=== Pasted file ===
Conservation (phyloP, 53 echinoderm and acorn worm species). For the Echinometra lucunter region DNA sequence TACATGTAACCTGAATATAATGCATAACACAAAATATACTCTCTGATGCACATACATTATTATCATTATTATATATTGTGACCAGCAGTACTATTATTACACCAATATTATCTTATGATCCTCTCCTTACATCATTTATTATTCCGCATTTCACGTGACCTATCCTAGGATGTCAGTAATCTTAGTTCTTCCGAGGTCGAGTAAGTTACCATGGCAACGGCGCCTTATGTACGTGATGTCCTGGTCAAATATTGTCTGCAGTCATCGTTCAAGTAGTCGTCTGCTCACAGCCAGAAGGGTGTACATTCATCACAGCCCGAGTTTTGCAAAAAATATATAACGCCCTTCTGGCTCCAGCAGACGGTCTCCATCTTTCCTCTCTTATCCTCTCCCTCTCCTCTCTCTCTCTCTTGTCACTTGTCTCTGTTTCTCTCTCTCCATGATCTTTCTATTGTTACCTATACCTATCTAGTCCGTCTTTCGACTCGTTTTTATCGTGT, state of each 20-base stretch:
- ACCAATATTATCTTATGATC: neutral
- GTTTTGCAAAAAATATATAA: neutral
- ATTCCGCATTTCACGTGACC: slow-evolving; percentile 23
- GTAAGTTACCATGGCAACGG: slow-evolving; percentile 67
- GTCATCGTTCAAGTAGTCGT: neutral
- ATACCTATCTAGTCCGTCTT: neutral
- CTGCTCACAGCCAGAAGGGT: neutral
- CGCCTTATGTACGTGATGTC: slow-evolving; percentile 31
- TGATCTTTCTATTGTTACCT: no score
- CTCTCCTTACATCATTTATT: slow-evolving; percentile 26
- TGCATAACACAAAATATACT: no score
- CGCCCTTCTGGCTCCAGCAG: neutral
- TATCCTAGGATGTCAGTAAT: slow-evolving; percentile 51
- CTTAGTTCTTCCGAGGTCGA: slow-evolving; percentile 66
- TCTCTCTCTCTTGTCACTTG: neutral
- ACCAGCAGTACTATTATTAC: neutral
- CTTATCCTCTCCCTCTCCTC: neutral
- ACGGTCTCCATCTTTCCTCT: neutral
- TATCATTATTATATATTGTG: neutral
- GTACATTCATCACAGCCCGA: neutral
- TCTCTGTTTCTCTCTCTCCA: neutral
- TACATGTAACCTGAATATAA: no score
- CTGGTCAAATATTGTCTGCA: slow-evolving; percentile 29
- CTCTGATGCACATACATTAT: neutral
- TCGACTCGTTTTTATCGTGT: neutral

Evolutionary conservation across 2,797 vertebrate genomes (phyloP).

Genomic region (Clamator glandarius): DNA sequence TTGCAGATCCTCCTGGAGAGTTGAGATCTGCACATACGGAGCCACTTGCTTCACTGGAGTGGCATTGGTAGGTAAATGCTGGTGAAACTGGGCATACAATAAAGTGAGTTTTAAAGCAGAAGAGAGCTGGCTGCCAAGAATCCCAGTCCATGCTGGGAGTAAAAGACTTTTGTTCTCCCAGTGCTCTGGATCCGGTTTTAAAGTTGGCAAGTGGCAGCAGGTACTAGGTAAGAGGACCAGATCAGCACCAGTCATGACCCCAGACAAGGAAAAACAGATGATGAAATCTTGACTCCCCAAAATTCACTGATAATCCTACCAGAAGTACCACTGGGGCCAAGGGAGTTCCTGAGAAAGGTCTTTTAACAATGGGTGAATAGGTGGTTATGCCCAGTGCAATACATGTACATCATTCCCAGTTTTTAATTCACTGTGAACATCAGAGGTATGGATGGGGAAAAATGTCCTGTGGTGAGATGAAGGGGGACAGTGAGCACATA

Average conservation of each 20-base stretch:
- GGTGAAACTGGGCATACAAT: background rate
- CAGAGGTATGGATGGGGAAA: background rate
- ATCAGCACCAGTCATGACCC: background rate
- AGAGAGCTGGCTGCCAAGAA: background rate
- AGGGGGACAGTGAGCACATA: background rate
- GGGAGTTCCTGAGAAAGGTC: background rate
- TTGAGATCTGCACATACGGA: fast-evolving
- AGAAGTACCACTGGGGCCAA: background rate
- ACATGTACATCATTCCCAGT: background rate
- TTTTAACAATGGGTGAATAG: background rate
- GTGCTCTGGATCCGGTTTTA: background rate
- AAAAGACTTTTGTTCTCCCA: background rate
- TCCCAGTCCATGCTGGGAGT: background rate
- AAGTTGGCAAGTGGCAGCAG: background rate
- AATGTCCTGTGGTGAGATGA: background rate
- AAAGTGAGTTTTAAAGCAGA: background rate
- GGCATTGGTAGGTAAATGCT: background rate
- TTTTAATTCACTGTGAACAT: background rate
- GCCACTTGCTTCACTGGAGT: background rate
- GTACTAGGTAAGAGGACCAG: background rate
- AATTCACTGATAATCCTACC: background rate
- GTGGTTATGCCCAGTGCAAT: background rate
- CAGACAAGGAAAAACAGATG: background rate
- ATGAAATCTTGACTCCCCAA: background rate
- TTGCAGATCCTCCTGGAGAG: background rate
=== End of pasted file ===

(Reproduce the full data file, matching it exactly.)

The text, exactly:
Conservation (phyloP, 53 echinoderm and acorn worm species). For the Echinometra lucunter region DNA sequence TACATGTAACCTGAATATAATGCATAACACAAAATATACTCTCTGATGCACATACATTATTATCATTATTATATATTGTGACCAGCAGTACTATTATTACACCAATATTATCTTATGATCCTCTCCTTACATCATTTATTATTCCGCATTTCACGTGACCTATCCTAGGATGTCAGTAATCTTAGTTCTTCCGAGGTCGAGTAAGTTACCATGGCAACGGCGCCTTATGTACGTGATGTCCTGGTCAAATATTGTCTGCAGTCATCGTTCAAGTAGTCGTCTGCTCACAGCCAGAAGGGTGTACATTCATCACAGCCCGAGTTTTGCAAAAAATATATAACGCCCTTCTGGCTCCAGCAGACGGTCTCCATCTTTCCTCTCTTATCCTCTCCCTCTCCTCTCTCTCTCTCTTGTCACTTGTCTCTGTTTCTCTCTCTCCATGATCTTTCTATTGTTACCTATACCTATCTAGTCCGTCTTTCGACTCGTTTTTATCGTGT, state of each 20-base stretch:
- ACCAATATTATCTTATGATC: neutral
- GTTTTGCAAAAAATATATAA: neutral
- ATTCCGCATTTCACGTGACC: slow-evolving; percentile 23
- GTAAGTTACCATGGCAACGG: slow-evolving; percentile 67
- GTCATCGTTCAAGTAGTCGT: neutral
- ATACCTATCTAGTCCGTCTT: neutral
- CTGCTCACAGCCAGAAGGGT: neutral
- CGCCTTATGTACGTGATGTC: slow-evolving; percentile 31
- TGATCTTTCTATTGTTACCT: no score
- CTCTCCTTACATCATTTATT: slow-evolving; percentile 26
- TGCATAACACAAAATATACT: no score
- CGCCCTTCTGGCTCCAGCAG: neutral
- TATCCTAGGATGTCAGTAAT: slow-evolving; percentile 51
- CTTAGTTCTTCCGAGGTCGA: slow-evolving; percentile 66
- TCTCTCTCTCTTGTCACTTG: neutral
- ACCAGCAGTACTATTATTAC: neutral
- CTTATCCTCTCCCTCTCCTC: neutral
- ACGGTCTCCATCTTTCCTCT: neutral
- TATCATTATTATATATTGTG: neutral
- GTACATTCATCACAGCCCGA: neutral
- TCTCTGTTTCTCTCTCTCCA: neutral
- TACATGTAACCTGAATATAA: no score
- CTGGTCAAATATTGTCTGCA: slow-evolving; percentile 29
- CTCTGATGCACATACATTAT: neutral
- TCGACTCGTTTTTATCGTGT: neutral

Evolutionary conservation across 2,797 vertebrate genomes (phyloP).

Genomic region (Clamator glandarius): DNA sequence TTGCAGATCCTCCTGGAGAGTTGAGATCTGCACATACGGAGCCACTTGCTTCACTGGAGTGGCATTGGTAGGTAAATGCTGGTGAAACTGGGCATACAATAAAGTGAGTTTTAAAGCAGAAGAGAGCTGGCTGCCAAGAATCCCAGTCCATGCTGGGAGTAAAAGACTTTTGTTCTCCCAGTGCTCTGGATCCGGTTTTAAAGTTGGCAAGTGGCAGCAGGTACTAGGTAAGAGGACCAGATCAGCACCAGTCATGACCCCAGACAAGGAAAAACAGATGATGAAATCTTGACTCCCCAAAATTCACTGATAATCCTACCAGAAGTACCACTGGGGCCAAGGGAGTTCCTGAGAAAGGTCTTTTAACAATGGGTGAATAGGTGGTTATGCCCAGTGCAATACATGTACATCATTCCCAGTTTTTAATTCACTGTGAACATCAGAGGTATGGATGGGGAAAAATGTCCTGTGGTGAGATGAAGGGGGACAGTGAGCACATA

Average conservation of each 20-base stretch:
- GGTGAAACTGGGCATACAAT: background rate
- CAGAGGTATGGATGGGGAAA: background rate
- ATCAGCACCAGTCATGACCC: background rate
- AGAGAGCTGGCTGCCAAGAA: background rate
- AGGGGGACAGTGAGCACATA: background rate
- GGGAGTTCCTGAGAAAGGTC: background rate
- TTGAGATCTGCACATACGGA: fast-evolving
- AGAAGTACCACTGGGGCCAA: background rate
- ACATGTACATCATTCCCAGT: background rate
- TTTTAACAATGGGTGAATAG: background rate
- GTGCTCTGGATCCGGTTTTA: background rate
- AAAAGACTTTTGTTCTCCCA: background rate
- TCCCAGTCCATGCTGGGAGT: background rate
- AAGTTGGCAAGTGGCAGCAG: background rate
- AATGTCCTGTGGTGAGATGA: background rate
- AAAGTGAGTTTTAAAGCAGA: background rate
- GGCATTGGTAGGTAAATGCT: background rate
- TTTTAATTCACTGTGAACAT: background rate
- GCCACTTGCTTCACTGGAGT: background rate
- GTACTAGGTAAGAGGACCAG: background rate
- AATTCACTGATAATCCTACC: background rate
- GTGGTTATGCCCAGTGCAAT: background rate
- CAGACAAGGAAAAACAGATG: background rate
- ATGAAATCTTGACTCCCCAA: background rate
- TTGCAGATCCTCCTGGAGAG: background rate